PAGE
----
Anatomy Post Essay

Submitted By overeem
Words: 2869
Pages: 12

OBJECTIVES FOR TODAY ANATOMY/ RESPONSE CYCLE & HEALTH ISSUES
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Q and A U of A Survey Embryonic Development brief Female Sexual Anatomy Male Sexual Anatomy Sexual Response Cycle Health Issues

ANATOMY & PHYSIOLOGY

Embryonic Development
CHROMOSOMES 23 from males, 23 from female - form 23 pairs. Ovum has X chromosomes sperm has X or Y chromosomes XX - female embryo XY - male embryo 5-6 wks primitive gonads, ducts, external genital 7 wks begins to differentiate to male/female Basic blueprint female - some become male

Embryonic Development (cont.)
HORMONES: Androgens, especially testosterone, produced in testes influence male development Lack of androgens leads to female development (Female hormones important in puberty)
Testes & Ovaries begin high in abdomen - ovaries descend to pelvis, testes to scrotal sac. Undescended testes may correct in early life - if not, moved surgically. (Risk of cancer & sterility) A variety of developmental anomalies. Early decisions re: gender assignment vital.

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At 18 months, the appearance is female though undescended testes are present.





Age 4 Lacking dihydrotestosterone (DHT) in utero, this boy's external genitalia develop as female. However, internally the gonadal tissue is that of normal male and his karyotype is 46 XY (normal male).




Age 8 In utero, DHT is essential for the normal male development of the external genitalia. After complete maturation, DHT seems to have no important biological function.

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Age 12 Just before puberty, prior to the testosterone outpouring, the phenotype is still female.

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Age 19 With the testosterone surge at puberty, the phenotype changes to male: the voice deepens, the testes descend, the phallus grows, erection and ejaculation begin, and a male psychosexual orientation develops.

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Age 42 for the rest of their lives, the guevedoces resemble the other Dominican men in all respects except: * Beard growth is scanty. * There is no hairline recession. * None has acne. * The prostate remains small.

Anatomy


Female Organs
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Male Organs
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Glans of clitoris Shaft of clitoris Hood of clitoris Labia majora Labia minora Skene’s glands Bartholin’s glands Ovaries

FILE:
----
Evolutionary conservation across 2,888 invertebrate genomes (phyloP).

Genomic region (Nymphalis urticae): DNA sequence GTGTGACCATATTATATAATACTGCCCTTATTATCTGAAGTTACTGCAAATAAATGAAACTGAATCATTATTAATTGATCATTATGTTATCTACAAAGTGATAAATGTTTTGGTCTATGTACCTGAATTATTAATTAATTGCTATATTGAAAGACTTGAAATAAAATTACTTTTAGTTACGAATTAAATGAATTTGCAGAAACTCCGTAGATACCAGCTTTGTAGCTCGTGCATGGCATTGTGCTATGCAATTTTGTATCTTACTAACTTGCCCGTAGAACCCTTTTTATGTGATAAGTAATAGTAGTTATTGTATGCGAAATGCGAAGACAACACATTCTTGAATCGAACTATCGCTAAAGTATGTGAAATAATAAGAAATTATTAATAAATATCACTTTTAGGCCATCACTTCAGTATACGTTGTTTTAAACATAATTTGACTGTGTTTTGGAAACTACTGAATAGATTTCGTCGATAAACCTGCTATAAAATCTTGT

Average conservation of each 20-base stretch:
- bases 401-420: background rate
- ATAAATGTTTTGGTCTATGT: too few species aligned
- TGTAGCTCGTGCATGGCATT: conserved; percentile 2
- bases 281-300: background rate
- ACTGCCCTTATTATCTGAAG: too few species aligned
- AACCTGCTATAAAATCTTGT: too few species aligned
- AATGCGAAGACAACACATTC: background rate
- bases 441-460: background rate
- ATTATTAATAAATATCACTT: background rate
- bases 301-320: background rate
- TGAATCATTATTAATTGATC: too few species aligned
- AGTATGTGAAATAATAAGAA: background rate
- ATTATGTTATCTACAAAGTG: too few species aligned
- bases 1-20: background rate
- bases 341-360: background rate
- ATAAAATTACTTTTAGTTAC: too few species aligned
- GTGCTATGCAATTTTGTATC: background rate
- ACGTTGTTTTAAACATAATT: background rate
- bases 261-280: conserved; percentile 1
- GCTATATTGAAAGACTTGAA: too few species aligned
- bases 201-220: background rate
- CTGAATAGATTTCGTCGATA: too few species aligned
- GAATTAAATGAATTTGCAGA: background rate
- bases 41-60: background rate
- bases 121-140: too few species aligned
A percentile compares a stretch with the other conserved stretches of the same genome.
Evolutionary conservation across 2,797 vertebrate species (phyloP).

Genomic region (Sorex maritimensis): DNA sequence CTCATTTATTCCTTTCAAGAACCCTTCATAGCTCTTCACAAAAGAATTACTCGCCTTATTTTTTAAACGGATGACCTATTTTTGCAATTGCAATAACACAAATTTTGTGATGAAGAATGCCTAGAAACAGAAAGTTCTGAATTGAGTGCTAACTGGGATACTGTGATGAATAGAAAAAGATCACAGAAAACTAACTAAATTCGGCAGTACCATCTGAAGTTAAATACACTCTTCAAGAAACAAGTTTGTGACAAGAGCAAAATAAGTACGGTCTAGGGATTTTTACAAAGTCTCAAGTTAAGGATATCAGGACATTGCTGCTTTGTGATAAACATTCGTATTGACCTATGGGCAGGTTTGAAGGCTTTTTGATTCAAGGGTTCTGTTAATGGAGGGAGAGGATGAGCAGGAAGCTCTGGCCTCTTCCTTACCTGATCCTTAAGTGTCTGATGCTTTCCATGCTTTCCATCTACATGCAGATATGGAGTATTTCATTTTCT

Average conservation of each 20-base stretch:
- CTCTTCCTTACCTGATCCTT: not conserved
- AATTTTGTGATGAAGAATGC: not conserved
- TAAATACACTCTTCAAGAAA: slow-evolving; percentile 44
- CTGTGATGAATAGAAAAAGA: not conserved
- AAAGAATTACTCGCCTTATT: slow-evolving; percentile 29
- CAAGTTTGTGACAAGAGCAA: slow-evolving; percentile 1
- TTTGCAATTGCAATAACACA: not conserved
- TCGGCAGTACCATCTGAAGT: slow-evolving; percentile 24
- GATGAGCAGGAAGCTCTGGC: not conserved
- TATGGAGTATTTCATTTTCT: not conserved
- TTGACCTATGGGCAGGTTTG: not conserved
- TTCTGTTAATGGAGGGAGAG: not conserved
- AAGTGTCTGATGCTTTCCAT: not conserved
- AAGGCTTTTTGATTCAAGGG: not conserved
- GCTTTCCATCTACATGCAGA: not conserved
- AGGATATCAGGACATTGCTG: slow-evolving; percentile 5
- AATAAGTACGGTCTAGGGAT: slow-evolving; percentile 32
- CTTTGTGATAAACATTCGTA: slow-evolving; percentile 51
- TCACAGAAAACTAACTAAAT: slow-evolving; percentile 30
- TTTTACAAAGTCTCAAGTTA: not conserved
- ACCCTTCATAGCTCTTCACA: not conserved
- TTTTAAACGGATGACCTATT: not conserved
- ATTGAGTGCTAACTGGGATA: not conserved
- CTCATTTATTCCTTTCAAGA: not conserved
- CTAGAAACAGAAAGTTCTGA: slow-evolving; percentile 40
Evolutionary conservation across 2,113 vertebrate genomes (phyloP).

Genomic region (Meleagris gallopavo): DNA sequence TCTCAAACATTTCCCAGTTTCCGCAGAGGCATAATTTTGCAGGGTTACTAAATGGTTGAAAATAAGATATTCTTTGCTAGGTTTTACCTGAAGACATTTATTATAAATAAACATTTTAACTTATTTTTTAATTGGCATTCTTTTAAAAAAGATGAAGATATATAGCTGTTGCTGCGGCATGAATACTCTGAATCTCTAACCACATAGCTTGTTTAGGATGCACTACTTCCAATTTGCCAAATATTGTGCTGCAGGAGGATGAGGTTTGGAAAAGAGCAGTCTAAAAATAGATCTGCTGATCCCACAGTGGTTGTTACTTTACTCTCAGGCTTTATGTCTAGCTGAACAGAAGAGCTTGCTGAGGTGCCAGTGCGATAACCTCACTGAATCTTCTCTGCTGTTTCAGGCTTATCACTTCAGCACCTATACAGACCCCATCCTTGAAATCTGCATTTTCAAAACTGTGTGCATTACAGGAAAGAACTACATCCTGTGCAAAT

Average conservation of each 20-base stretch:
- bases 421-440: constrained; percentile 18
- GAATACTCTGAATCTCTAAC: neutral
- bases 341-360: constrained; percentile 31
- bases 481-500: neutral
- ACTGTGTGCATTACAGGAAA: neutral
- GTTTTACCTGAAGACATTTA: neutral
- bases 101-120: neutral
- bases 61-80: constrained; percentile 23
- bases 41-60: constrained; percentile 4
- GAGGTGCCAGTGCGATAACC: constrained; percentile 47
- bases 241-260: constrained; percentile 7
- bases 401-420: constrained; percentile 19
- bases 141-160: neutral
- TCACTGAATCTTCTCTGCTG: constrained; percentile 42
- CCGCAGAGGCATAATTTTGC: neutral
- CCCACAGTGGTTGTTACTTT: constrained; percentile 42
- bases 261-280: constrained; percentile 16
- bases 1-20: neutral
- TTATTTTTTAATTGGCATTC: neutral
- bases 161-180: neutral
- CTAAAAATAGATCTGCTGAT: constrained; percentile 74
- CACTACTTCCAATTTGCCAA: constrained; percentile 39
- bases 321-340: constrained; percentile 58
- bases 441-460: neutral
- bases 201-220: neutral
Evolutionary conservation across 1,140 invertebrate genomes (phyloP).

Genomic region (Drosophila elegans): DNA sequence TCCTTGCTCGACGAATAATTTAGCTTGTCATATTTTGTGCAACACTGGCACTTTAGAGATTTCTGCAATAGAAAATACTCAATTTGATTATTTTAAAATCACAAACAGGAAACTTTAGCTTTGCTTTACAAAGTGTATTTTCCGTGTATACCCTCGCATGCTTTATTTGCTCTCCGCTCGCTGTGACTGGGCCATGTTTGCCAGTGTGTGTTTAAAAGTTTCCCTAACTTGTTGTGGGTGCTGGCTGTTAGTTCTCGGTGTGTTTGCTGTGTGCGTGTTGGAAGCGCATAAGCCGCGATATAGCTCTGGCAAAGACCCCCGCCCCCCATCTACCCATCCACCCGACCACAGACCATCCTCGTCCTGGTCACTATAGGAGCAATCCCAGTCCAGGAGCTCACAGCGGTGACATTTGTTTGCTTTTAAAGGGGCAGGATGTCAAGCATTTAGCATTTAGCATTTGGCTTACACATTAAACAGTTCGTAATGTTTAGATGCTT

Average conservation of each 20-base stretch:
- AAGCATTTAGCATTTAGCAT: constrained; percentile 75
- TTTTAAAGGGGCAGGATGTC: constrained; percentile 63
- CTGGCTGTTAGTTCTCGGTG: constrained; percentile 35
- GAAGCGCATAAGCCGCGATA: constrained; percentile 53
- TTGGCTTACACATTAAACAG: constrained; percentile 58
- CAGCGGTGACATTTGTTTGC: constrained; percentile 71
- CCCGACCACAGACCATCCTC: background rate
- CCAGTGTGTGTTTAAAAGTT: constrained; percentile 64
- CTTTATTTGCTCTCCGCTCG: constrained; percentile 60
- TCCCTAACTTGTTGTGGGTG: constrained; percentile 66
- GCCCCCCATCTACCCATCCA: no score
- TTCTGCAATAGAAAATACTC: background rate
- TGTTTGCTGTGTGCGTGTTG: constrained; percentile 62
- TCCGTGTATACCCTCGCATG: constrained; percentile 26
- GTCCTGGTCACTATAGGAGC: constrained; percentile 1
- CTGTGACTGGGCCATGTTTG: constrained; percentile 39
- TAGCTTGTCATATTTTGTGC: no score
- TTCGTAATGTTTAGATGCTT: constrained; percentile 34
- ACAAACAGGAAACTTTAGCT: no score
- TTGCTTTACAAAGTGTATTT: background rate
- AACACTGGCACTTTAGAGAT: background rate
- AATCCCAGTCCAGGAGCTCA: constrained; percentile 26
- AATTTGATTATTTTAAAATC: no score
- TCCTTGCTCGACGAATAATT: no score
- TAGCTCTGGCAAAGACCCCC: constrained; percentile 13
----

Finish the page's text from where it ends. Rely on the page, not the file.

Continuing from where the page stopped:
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Glans of penis Shaft of penis Foreskin of Penis Scrotal sac Underside of penile shaft Prostate gland Cowper’s glands Testes

Female Sexual Anatomy and Physiology
Mons Veneris  fatty tissue that covers the joint of the pubic bones in front of the body, below the abdomen and above the clitoris. Function: Mons cushions a woman=s body during intercourse. Labia Majora  Large folds of skin that run downward from the mons along the sides of the vulva. Function: amply supplied with nerve endings that respond to stimulation. They also shield the inner portions of the female genitals.

Female Sexual Anatomy and Physiology (continued)
Labia Minora  2 hairless, light coloured membranes located between the major lips. They surround the urethral and vaginal opening. At the top they join at the prepuce (hood) of the clitoris. Function: Rich in blood vessels and nerve endings, the labia minora are highly sensitive to sexual stimulation. When stimulated they darken and swell.
Clitoris  a female sex organ consisting of a shaft and glans located above the urethra opening. Function: unique in that it serves no known purpose other than sexual pleasure.

Female Sexual Anatomy and Physiology (continued)
Prepuce of clitoris  “hood” cover the clitoral shaft Urethral opening  opening through which urine passes from the female’s body Vaginal opening  also called introitus. Hymen is a fold of tissue across the vaginal opening is usually present at birth and remains at least partially intact until the women engages in intercourse.

Female Sexual Anatomy and Physiology (continued)
Pubo coccygeus muscle  the muscles that encircle the entrance to the vagina.

Kegel…